We set out across the sage, enjoying the cool breeze and the wildflowers. Up the hill of the former riverbank we trudge and then turn to look back at the Valley. It's a beautiful sight from here. We head uphill into a small group of trees. I'm still not a fast hiker but I find going up hill is not quite as hard as before. My stair-climbing "training" has had a good effect.
We see a bison out in a meadow and then Mark spots two coyotes! We watch them as they roam about and mouse. We are delighted to find these back-meadows carpeted in wildflowers, seemingly growing for their own enjoyment. There are pinks and purples and blues and whites and yellows against the green grass and sage. It is lovely. We meet a few day-hikers along the way but mostly this big country feels good and empty.
We get to a fork in the trail. I start up the left one and Lynn calls to me. Once I look around and get my bearings I see I'm wrong. Soon we come to the woodsy area that I remember and then reach the edge that drops down to the riverbed and the horse-ford below. This hill we stand on has been eaten away by floods in springs past. There are a dozen eroded paths and one switch-back trail with hoof-prints leading down. I point out the orange marker of the campsite below.
The campsite looks just about the same as I remember it, a little worse for wear. The river is much lower than it was on my first visit but of course, it's two months later in the season. We see a lone mule deer on the far side of the river. She turns and hops up the bank into cover.
We explore the campsite, looking for bear-sign but find nothing obvious. Then we get our tents up. I ask Mark what he thinks. He says he didn't expect the hills to be so close; he thought it would be a bit more open, but agrees that it's very nice. The river gurgles loudly, but I notice many of its spring braids are dry already.
Mark and I gather wood and then head for the river to filter some water. I soak my head (of course) and also my feet. Oh, baby does that feel good! The skeeters are a bit troublesome but eventually we get a breeze that keeps them away. I see some teeny tiny fishes in the water and I wonder if they are baby trout. I discover that the bug repellent I brought is lotion, not spray. That's no good since it means I'll have to deal with wiping it off my hands.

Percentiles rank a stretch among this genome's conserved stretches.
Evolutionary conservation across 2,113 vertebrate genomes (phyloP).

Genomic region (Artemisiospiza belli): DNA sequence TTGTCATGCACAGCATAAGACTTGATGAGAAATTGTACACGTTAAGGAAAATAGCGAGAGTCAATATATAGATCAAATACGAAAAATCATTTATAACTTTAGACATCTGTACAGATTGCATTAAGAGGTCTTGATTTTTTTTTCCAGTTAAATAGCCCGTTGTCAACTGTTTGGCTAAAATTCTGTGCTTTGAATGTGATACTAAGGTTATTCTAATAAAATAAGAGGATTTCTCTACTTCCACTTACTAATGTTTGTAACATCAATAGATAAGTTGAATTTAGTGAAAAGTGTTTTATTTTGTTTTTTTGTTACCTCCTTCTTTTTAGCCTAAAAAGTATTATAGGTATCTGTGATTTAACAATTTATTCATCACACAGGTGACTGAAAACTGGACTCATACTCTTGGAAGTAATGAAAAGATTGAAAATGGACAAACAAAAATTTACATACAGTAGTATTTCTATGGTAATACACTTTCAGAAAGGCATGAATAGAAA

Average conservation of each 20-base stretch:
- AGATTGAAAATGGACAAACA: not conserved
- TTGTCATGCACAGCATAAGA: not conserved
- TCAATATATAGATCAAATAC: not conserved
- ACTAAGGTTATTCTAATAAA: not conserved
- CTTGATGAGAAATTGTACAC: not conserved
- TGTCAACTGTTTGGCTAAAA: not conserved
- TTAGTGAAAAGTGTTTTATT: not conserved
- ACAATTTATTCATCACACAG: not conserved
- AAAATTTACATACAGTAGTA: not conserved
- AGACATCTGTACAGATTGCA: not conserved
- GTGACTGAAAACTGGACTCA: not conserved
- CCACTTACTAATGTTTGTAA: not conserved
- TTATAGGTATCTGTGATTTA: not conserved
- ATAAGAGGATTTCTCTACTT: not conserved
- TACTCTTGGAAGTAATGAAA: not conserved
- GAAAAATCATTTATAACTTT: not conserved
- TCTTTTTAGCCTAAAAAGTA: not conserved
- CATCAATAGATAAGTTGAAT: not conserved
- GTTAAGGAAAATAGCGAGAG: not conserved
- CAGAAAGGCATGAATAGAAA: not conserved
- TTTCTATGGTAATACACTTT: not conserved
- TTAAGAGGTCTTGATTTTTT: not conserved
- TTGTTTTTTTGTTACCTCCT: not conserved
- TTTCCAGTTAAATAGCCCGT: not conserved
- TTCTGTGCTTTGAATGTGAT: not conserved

We set about the business of making dinner. All these things are new treats for Mark as this is his first overnight. He has brought a package of Mountain House for us to share. It's pasta in a garlicky tomato sauce. I boil water and pour it into the bag. We stir it up. I make rude remarks about the color but we gobble down every bite!
I get the fire going and learn too late that Lynn objects to campfires. We don't need it for the warmth; I just love to sit around a fire at night. I show Mark how I clean up camp dishes and other handy camping tricks. Mark and I are especially happy to have Lynn along when it comes to hanging our packs as neither of us is very good at tossing. Lynn becomes the teacher and I am astonished when I successfully toss a rope-tied-rock high enough to clear the pole. I do a rock-toss dance.
We relax and tell stories as the fire crackles. We get a terrific sunset due to the unsettled weather. The mule deer doe comes out again across the river. She wades through the water and across the dry bottoms, carefully and quietly, nibbling here and there, sniffing and looking. She climbs up the near bank and passes very close behind our pitched tents and then disappears up the hill into the trees.
Then we notice the moon peeping out behind a forested hill. Staring at it we can literally see it move through the silhouetted branches until it is finally free and clear. It bathes the riverbed in its cool white light, making it look very magical indeed.
After a while we douse the fire and put last minute items in our packs before we haul them up as high as we can. There is always a moment on a camping trip for me when the possibility of night-time bear-visitation sinks in and it has just arrived. It's just something primeval I guess. But in spite of it I am able to fall asleep.
I wake up in the middle of the night and then have trouble getting back to sleep. The problem is that it is raining softly, stopping and starting. My imagination can too easily turn this hesitant pitter-pat on the tent into stealthy animal noises. However, the rush of hard-falling raindrops remains just rain. I find myself wishing for a steady shower and I toss and turn. Just then the sky explodes with lightning, suddenly, shockingly bright! It's followed by a clap of thunder that sends my heart pounding. Now the heavens crack open and unleash a huge downpour. Well, that's a little more that I asked for, but it does the trick. I snuggle deeper into my sleeping bag and fall asleep.
Today I saw: Bison, elk, 2 bald eagles, 3 black bears (including 2 cubs), 2 coyotes, 1 mule deer, and 7 Loons